Mr Morgan:    No. As I say, the list of criteria for what he needed was pretty much – I don’t set what’s required and what’s not required, and I don’t really know what’s required and not required apart from what he had asked us – what we could do.

Mr Flaherty:    I will take you to the email that you sent at page 59. As a matter of fairness, you say this is triggered by the supermarket trading?

Mr Morgan:    Yes. And that was my mistake, yes.

Mr Flaherty:    And how early can we put a sale through the registers?

Mr Morgan:    Yes.

Mr Flaherty:    So you were aware that it was to generate a fake sale that could be relied upon to demonstrate trading?

Mr Morgan:    No. I wouldn’t say it’s a fake sale. It’s how soon you could print a ticket of which my understanding is you can print a ticket a week or so out. I don’t – like, I can’t tell you what he needed it for. I don’t - -

Mr Flaherty:    You say in your answer, don’t you, Mr Morgan? It’s to help the pharmacy out?

Mr Morgan:    I’m saying we’re trying to help the pharmacy in our centre to get a pharmacy license before the pharmacy across the road. This is triggered by the supermarket trading, how could we put a sale through the register. And it’s just a question mark. It’s not – I’m not asking them to do it, I’m just asking what’s possible. All I’m doing in there from what I was doing is just asking what Navin had asked of me, what’s possible and what’s not possible.

96    On 24 February 2020, Mr Bakshi emailed a photograph of shelving which had been installed that day, we assume in the pharmacy, to, among others, Mr Morgan and noted “[a]ll on track”. Mr Morgan responded informing Mr Bakshi, among other things, that the Coles Flagstone store manager was on site that week and that he would “run through with him in more detail the requirements [they] spoke of for opening”.

97    By email dated 1 March 2020, which appears to have been sent in anticipation of a meeting planned to take place the following Wednesday and in response to an express request on the part of Mr Bakshi to have the Coles Flagstone store manager present at that meeting, Mr Morgan wrote:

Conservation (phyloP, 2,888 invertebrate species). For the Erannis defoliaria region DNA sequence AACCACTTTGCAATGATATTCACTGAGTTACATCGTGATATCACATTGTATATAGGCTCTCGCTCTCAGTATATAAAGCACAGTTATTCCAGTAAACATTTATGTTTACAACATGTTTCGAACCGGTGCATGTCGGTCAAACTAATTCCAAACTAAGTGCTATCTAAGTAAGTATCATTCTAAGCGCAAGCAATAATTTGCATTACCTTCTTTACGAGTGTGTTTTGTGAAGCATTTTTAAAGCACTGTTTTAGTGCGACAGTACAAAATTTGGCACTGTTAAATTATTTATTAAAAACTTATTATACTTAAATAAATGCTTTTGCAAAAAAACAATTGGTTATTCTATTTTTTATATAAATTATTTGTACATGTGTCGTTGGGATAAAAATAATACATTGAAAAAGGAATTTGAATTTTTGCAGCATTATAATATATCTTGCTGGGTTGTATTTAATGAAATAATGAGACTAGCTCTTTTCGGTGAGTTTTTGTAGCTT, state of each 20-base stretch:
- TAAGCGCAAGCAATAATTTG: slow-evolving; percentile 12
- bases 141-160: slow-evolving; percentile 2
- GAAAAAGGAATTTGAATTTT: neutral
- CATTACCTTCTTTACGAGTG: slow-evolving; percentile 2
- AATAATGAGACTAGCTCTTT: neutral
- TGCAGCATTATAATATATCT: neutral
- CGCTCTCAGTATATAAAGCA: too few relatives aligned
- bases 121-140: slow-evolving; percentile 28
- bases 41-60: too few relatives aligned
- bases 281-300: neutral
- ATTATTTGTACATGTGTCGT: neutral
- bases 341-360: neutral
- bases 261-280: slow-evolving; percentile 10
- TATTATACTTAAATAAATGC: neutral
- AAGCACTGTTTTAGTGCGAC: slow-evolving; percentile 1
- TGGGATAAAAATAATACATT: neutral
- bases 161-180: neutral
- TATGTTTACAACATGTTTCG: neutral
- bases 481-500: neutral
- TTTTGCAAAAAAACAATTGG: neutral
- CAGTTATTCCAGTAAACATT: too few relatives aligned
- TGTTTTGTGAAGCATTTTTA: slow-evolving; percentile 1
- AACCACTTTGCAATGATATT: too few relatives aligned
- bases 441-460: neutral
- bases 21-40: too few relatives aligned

Navin, I can introduce you to the store manager if he is out there and we can try to speak with him if he does not have other meetings. He is aware of what is required and will work with us on the requirements on the Friday.

98    On Thursday, 5 March 2020, Mr Bakshi sent an email to Ann Mihulka and Mr Morgan suggesting a change to an advertisement for the “opening celebration weekend” on 21 and 22 March for the Flagstone Village Shopping Centre. In response Ms Mihulka informed Mr Bakshi that she believed that “Coles know what they are doing”. On 6 March 2020, Mr Morgan then sent an email addressed only to Ms Mihulka in which he wrote:

Ann, thanks, he is all over the place but we will get there. For info all on track to open the doors on the Friday night 6pm to 9pm.

99    On 17 March 2020, Mr Mihulka sent Mr Morgan a “word doc” for him “to put on letterhead and sign”. The attached document was a draft of what became the 17 March Letter included in the Stonehealth Application. It seems that on 18 March 2020 Mr Mihulka sent Mr Morgan a further copy of the document that became the 17 March Letter together with an alternate version of the draft to be used in the event that the sublease to Stonehealth was not finalised in time. On 19 March 2020, copies of the two versions of the draft provided by Mr Mihulka both bearing the date 17 March 2020 (which was the date included in the drafts) on Coles Developments letterhead signed by Mr Morgan were returned to Mr Mihulka.

100    As we have already observed, the Stonehealth Application was lodged on 20 March 2020 at approximately 12.14 am. We pause to note that based on the evidence as recited to this point the primary judge found ([at 94]) that if Mr Bakshi’s plan as formulated in the 19 September Email had been implemented it might “have crossed the line” in the way described in Hope at [65]. However, his Honour went on to find (at [104]–[106]) that the planned opening for Friday, 20 March 2020 was not “cosmetic”; that a site meeting took place at Flagstone Village Shopping Centre on 18 March 2020 to discuss aspects of the planned opening on 20 March 2020; and that, at the time Mr Morgan signed it, the contents of the 17 March Letter were accurate. His Honour found that it accorded with the day of opening that Mr Morgan, and therefore Coles Developments, had in mind as at 6 March 2020 as evidenced by his email of that date, and which remained as at 17 and 18 March 2020.

101    These findings were open on the evidence and are not the subject of challenge save insofar as Mr Darnell contends that the plan evidences that the opening of Coles Flagstone was a sham, a matter which we address below.

102    As set out at [22]-[28] above, on 11 November 2020 Mr Morgan provided the November Letter to the Authority and on 9 December 2020, Ann Mihulka & Associates, in response to a request from the Authority, provided further material to it.

103    In the 17 June Letter which was included in Ann Mihulka & Associates’ letter dated 9 December 2020 (see [28] above) Mr Morgan noted that the reason for opening Coles Flagstone on 20 March 2020 was because of the rapidly evolving situation brought on by the COVID-19 pandemic. Mr Darnell submitted that this was the first time the COVID-19 pandemic had been stated to be the reason for the early opening and that it was inconsistent with the settled plan which emerged from the documentary evidence set out above.